Stempenyu’s presence throughout the novel is doubly marked, both by his erotic attraction, with its magical, even slightly demonic element, as well as by his playing, which uplifts his audience to a state of elation that has religious undertones. He embodies the magic of lofty art together with the dangerous and somewhat dark charm of the erotic. The love affair between him and Rokhele unfolds under the sign of this duality, starting with their initial acquaintance at the wedding celebration and their instantaneous mutual fascination. It continues with courtship efforts on the part of Stempenyu, including a love letter written in a naive style and rough language. It is indeed unlikely that a klezmer in a shtetl would know how to express his feelings with appropriate refinement, and especially not in correct Yiddish. Stempenyu’s language of love is quite limited in its rhetoric; it is unpolished and even childish. The charm radiating from his musical performances does not translate into the verbal realm.

Nevertheless, the clumsily written note that Stempenyu sends to Rokhele has immediate consequences. It leads to a snatched meeting between the two in the alley of the monastery, a spot whose symbolism is perhaps too transparent and obvious, serving to underline the existence of the foreign and threatening non-Jewish world in the midst of shtetl life. This one and only erotic encounter between the lovers includes a highly charged verbal exchange that ends with a quick kiss. Yet for Rokhele that was more than enough. Her aversion to starting an extramarital affair is both an instinctive reaction of disgust and fear, and an expression of the values of a married woman, for whom the rules of normative religious life are supposed to serve as a guiding light.

The extreme compression of the lovers’ encounter is designed to convey Rokhele’s innermost character as a yidishe tokhter. Tempted by forbidden love for a mere moment, she promptly restores her loyalty to her husband without him or anyone near them sensing the depths of her turmoil. Undoubtedly, the description of the meeting between Stempenyu and Rokhele should be understood in the literary context in which the novel was composed. Stempenyu was written to serve as a counterweight to the sensationalist novels of Shomer and the whole cluster of writers who followed him and flooded the small book market of Yiddish novels. Indeed, after the description of the short romantic meeting, the narrator explicitly states that his restraint is a reaction to the expansiveness of contemporary Yiddish trashy novels. Two married people in a shtetl might perhaps be tempted for a moment into a forbidden love, but such a relationship is doomed from the outset, and thus cannot serve as the backbone of a realistic Yiddish novel.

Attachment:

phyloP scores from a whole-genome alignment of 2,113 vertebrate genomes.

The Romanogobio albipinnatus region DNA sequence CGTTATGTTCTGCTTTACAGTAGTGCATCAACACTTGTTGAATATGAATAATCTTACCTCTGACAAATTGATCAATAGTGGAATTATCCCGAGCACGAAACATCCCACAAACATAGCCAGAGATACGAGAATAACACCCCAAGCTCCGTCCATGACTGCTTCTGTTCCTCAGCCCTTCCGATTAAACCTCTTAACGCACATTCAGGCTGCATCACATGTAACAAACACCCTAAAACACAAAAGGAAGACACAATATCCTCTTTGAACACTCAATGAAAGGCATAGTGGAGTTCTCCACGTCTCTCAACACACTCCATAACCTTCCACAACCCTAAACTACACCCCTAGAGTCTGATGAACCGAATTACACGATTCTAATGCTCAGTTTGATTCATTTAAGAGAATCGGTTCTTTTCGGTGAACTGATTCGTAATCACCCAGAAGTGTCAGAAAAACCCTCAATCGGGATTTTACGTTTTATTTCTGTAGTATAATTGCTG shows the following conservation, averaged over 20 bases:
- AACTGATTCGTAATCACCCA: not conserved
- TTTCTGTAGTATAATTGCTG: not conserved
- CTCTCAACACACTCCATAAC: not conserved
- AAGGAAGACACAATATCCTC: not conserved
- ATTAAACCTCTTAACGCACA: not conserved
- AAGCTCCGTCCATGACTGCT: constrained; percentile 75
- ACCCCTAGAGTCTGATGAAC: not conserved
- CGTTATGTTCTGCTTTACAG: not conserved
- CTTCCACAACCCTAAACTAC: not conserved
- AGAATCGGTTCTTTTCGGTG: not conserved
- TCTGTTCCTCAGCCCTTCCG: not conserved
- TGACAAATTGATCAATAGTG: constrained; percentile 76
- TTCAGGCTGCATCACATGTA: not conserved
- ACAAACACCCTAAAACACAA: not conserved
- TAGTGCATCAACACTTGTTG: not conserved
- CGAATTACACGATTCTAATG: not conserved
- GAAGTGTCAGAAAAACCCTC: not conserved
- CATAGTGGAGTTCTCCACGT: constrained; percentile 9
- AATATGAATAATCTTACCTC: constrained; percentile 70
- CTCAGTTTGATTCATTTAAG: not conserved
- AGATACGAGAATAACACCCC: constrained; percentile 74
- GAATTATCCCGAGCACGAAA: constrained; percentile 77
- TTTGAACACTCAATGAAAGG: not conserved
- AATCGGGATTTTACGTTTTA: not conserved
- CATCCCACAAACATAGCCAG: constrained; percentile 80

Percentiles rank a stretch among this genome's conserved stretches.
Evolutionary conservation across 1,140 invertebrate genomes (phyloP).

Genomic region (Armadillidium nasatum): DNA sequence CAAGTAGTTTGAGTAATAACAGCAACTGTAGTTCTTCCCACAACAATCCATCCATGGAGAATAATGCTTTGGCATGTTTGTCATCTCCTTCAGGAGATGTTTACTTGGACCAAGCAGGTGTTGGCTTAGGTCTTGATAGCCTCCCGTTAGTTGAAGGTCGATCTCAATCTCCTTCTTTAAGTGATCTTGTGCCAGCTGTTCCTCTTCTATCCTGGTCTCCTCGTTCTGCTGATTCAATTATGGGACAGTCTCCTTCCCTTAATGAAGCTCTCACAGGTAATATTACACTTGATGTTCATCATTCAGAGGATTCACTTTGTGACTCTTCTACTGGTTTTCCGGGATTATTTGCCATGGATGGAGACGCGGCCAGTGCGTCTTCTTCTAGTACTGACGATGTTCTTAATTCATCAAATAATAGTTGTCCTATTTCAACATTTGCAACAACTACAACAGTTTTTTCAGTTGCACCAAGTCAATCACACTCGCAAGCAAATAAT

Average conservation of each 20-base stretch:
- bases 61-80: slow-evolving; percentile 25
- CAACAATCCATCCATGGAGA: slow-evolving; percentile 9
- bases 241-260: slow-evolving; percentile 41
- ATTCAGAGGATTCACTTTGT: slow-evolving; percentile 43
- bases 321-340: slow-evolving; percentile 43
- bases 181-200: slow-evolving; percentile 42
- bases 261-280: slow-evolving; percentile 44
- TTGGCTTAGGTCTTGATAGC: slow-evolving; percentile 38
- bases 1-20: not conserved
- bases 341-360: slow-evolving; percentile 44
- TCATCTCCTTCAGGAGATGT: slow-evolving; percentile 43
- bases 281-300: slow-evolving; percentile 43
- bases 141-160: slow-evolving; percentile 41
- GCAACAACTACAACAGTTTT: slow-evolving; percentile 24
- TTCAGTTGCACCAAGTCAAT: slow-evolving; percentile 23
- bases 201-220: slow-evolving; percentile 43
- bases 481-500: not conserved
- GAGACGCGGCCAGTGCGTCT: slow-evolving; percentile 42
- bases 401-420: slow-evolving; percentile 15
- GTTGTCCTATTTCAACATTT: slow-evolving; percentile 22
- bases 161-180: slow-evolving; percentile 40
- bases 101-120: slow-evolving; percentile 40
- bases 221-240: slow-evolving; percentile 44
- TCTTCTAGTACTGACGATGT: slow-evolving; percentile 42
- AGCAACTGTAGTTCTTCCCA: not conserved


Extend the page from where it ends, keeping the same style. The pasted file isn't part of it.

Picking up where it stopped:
Sholem Aleichem’s explicit stance on this matter, articulated both in the introduction and in various comments sprinkled throughout the text, also leaves its clear imprint in the shaping of time in the novel. A mere few weeks, perhaps even less, elapse between the first meeting between Stempenyu and Rokhele in the midst of a large crowd at the shtetl wedding and their secret encounter in the monastery alley, which is also their last real encounter.

The twin stories of Stempenyu and Rokhele vividly illustrate the “dangers” lying in wait for those who fall in love, and even more so for those who let their impulses run wild. As befitting her family background, Rokhele was wed by an arranged marriage, after which she left her place of residence to live in the home of her husband’s parents. She accepts her fate and her place in society, which the novel considers an appropriate outcome for a woman. This is indicative of Sholem Aleichem’s artistic and ideological conservatism.

Yet at the same time Sholem Aleichem realizes that it is fit and even pertinent to bring about, at the end of the story, a significant change in the living conditions of the young married couple. After the brief encounter with Stempenyu, Rokhele actually takes the initiative in this respect. She urges her husband to free himself from his parents and leave the shtetl in order for them to start a new life as an independent couple in a bigger city. A letter the couple sends to his parents, who read it aloud at home, shows that this move was a complete success, and the transformation undergone by Rokhele and her family is depicted as an ideal matrix for the continuity of Jewish life beyond the shtetl. Hers is thus an opposite fate to Stempenyu’s tragic end, as he cannot accept his loss and the unrequited love. The very different paths of the novel’s two protagonists provide an implicit ethical statement: forbidden love is a destructive force, and only those who resist its temptation can prosper in life. Stempenyu remains a prisoner of his past, whereas Rokhele turns toward the future. She was not meant to be a Jewish version of Madame Bovary.